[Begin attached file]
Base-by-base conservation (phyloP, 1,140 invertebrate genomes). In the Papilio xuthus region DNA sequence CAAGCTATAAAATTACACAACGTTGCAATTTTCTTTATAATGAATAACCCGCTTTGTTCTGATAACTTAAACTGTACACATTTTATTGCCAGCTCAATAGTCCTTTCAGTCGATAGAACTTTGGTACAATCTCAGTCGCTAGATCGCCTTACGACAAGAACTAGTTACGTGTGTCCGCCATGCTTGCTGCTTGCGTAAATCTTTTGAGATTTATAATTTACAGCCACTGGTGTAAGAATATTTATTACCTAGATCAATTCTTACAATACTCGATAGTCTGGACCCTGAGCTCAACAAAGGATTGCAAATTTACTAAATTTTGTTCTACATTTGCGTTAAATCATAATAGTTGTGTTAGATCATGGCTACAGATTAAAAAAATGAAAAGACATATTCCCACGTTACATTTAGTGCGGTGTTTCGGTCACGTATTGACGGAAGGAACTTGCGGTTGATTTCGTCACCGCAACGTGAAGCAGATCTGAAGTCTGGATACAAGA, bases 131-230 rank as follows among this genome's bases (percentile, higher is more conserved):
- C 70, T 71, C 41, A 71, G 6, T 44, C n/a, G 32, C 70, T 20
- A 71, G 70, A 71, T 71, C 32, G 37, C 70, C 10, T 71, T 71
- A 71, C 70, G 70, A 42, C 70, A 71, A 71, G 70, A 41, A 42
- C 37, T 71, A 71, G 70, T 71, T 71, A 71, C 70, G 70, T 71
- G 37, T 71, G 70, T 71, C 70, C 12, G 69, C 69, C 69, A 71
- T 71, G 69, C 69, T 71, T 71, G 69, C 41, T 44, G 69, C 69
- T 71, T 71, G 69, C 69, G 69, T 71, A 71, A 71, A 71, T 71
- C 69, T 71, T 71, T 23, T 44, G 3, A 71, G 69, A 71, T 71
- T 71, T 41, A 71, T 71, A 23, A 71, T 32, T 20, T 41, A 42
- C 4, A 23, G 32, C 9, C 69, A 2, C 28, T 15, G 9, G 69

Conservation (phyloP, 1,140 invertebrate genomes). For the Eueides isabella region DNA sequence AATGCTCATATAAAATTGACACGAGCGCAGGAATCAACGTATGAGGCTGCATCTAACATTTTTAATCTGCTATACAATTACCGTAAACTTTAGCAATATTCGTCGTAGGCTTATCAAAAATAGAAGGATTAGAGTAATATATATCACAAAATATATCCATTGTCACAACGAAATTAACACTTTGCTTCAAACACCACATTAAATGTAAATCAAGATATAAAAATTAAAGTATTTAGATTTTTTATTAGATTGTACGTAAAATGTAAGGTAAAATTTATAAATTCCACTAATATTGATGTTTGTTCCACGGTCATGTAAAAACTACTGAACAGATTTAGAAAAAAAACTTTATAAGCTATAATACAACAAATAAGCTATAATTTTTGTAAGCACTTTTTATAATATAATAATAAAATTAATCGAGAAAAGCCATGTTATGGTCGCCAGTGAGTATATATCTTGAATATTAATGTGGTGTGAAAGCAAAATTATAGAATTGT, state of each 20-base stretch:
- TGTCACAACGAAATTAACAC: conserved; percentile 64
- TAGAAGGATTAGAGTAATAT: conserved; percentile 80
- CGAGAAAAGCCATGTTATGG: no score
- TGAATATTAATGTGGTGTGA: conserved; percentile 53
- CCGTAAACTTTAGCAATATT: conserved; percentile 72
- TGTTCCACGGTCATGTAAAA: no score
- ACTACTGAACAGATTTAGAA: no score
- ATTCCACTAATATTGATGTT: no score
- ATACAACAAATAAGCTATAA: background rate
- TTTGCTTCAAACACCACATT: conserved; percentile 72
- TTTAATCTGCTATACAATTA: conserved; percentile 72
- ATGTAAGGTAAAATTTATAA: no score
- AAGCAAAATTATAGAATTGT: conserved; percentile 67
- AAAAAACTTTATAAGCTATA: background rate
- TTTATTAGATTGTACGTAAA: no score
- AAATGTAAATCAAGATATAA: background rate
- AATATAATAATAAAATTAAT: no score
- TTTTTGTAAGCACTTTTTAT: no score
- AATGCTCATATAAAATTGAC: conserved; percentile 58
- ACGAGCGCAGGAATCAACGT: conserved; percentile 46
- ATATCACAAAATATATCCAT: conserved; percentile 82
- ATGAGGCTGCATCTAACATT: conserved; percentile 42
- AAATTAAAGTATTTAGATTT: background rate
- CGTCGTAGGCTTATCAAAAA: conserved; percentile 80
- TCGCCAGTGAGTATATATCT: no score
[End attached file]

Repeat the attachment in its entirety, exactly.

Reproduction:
Base-by-base conservation (phyloP, 1,140 invertebrate genomes). In the Papilio xuthus region DNA sequence CAAGCTATAAAATTACACAACGTTGCAATTTTCTTTATAATGAATAACCCGCTTTGTTCTGATAACTTAAACTGTACACATTTTATTGCCAGCTCAATAGTCCTTTCAGTCGATAGAACTTTGGTACAATCTCAGTCGCTAGATCGCCTTACGACAAGAACTAGTTACGTGTGTCCGCCATGCTTGCTGCTTGCGTAAATCTTTTGAGATTTATAATTTACAGCCACTGGTGTAAGAATATTTATTACCTAGATCAATTCTTACAATACTCGATAGTCTGGACCCTGAGCTCAACAAAGGATTGCAAATTTACTAAATTTTGTTCTACATTTGCGTTAAATCATAATAGTTGTGTTAGATCATGGCTACAGATTAAAAAAATGAAAAGACATATTCCCACGTTACATTTAGTGCGGTGTTTCGGTCACGTATTGACGGAAGGAACTTGCGGTTGATTTCGTCACCGCAACGTGAAGCAGATCTGAAGTCTGGATACAAGA, bases 131-230 rank as follows among this genome's bases (percentile, higher is more conserved):
- C 70, T 71, C 41, A 71, G 6, T 44, C n/a, G 32, C 70, T 20
- A 71, G 70, A 71, T 71, C 32, G 37, C 70, C 10, T 71, T 71
- A 71, C 70, G 70, A 42, C 70, A 71, A 71, G 70, A 41, A 42
- C 37, T 71, A 71, G 70, T 71, T 71, A 71, C 70, G 70, T 71
- G 37, T 71, G 70, T 71, C 70, C 12, G 69, C 69, C 69, A 71
- T 71, G 69, C 69, T 71, T 71, G 69, C 41, T 44, G 69, C 69
- T 71, T 71, G 69, C 69, G 69, T 71, A 71, A 71, A 71, T 71
- C 69, T 71, T 71, T 23, T 44, G 3, A 71, G 69, A 71, T 71
- T 71, T 41, A 71, T 71, A 23, A 71, T 32, T 20, T 41, A 42
- C 4, A 23, G 32, C 9, C 69, A 2, C 28, T 15, G 9, G 69

Conservation (phyloP, 1,140 invertebrate genomes). For the Eueides isabella region DNA sequence AATGCTCATATAAAATTGACACGAGCGCAGGAATCAACGTATGAGGCTGCATCTAACATTTTTAATCTGCTATACAATTACCGTAAACTTTAGCAATATTCGTCGTAGGCTTATCAAAAATAGAAGGATTAGAGTAATATATATCACAAAATATATCCATTGTCACAACGAAATTAACACTTTGCTTCAAACACCACATTAAATGTAAATCAAGATATAAAAATTAAAGTATTTAGATTTTTTATTAGATTGTACGTAAAATGTAAGGTAAAATTTATAAATTCCACTAATATTGATGTTTGTTCCACGGTCATGTAAAAACTACTGAACAGATTTAGAAAAAAAACTTTATAAGCTATAATACAACAAATAAGCTATAATTTTTGTAAGCACTTTTTATAATATAATAATAAAATTAATCGAGAAAAGCCATGTTATGGTCGCCAGTGAGTATATATCTTGAATATTAATGTGGTGTGAAAGCAAAATTATAGAATTGT, state of each 20-base stretch:
- TGTCACAACGAAATTAACAC: conserved; percentile 64
- TAGAAGGATTAGAGTAATAT: conserved; percentile 80
- CGAGAAAAGCCATGTTATGG: no score
- TGAATATTAATGTGGTGTGA: conserved; percentile 53
- CCGTAAACTTTAGCAATATT: conserved; percentile 72
- TGTTCCACGGTCATGTAAAA: no score
- ACTACTGAACAGATTTAGAA: no score
- ATTCCACTAATATTGATGTT: no score
- ATACAACAAATAAGCTATAA: background rate
- TTTGCTTCAAACACCACATT: conserved; percentile 72
- TTTAATCTGCTATACAATTA: conserved; percentile 72
- ATGTAAGGTAAAATTTATAA: no score
- AAGCAAAATTATAGAATTGT: conserved; percentile 67
- AAAAAACTTTATAAGCTATA: background rate
- TTTATTAGATTGTACGTAAA: no score
- AAATGTAAATCAAGATATAA: background rate
- AATATAATAATAAAATTAAT: no score
- TTTTTGTAAGCACTTTTTAT: no score
- AATGCTCATATAAAATTGAC: conserved; percentile 58
- ACGAGCGCAGGAATCAACGT: conserved; percentile 46
- ATATCACAAAATATATCCAT: conserved; percentile 82
- ATGAGGCTGCATCTAACATT: conserved; percentile 42
- AAATTAAAGTATTTAGATTT: background rate
- CGTCGTAGGCTTATCAAAAA: conserved; percentile 80
- TCGCCAGTGAGTATATATCT: no score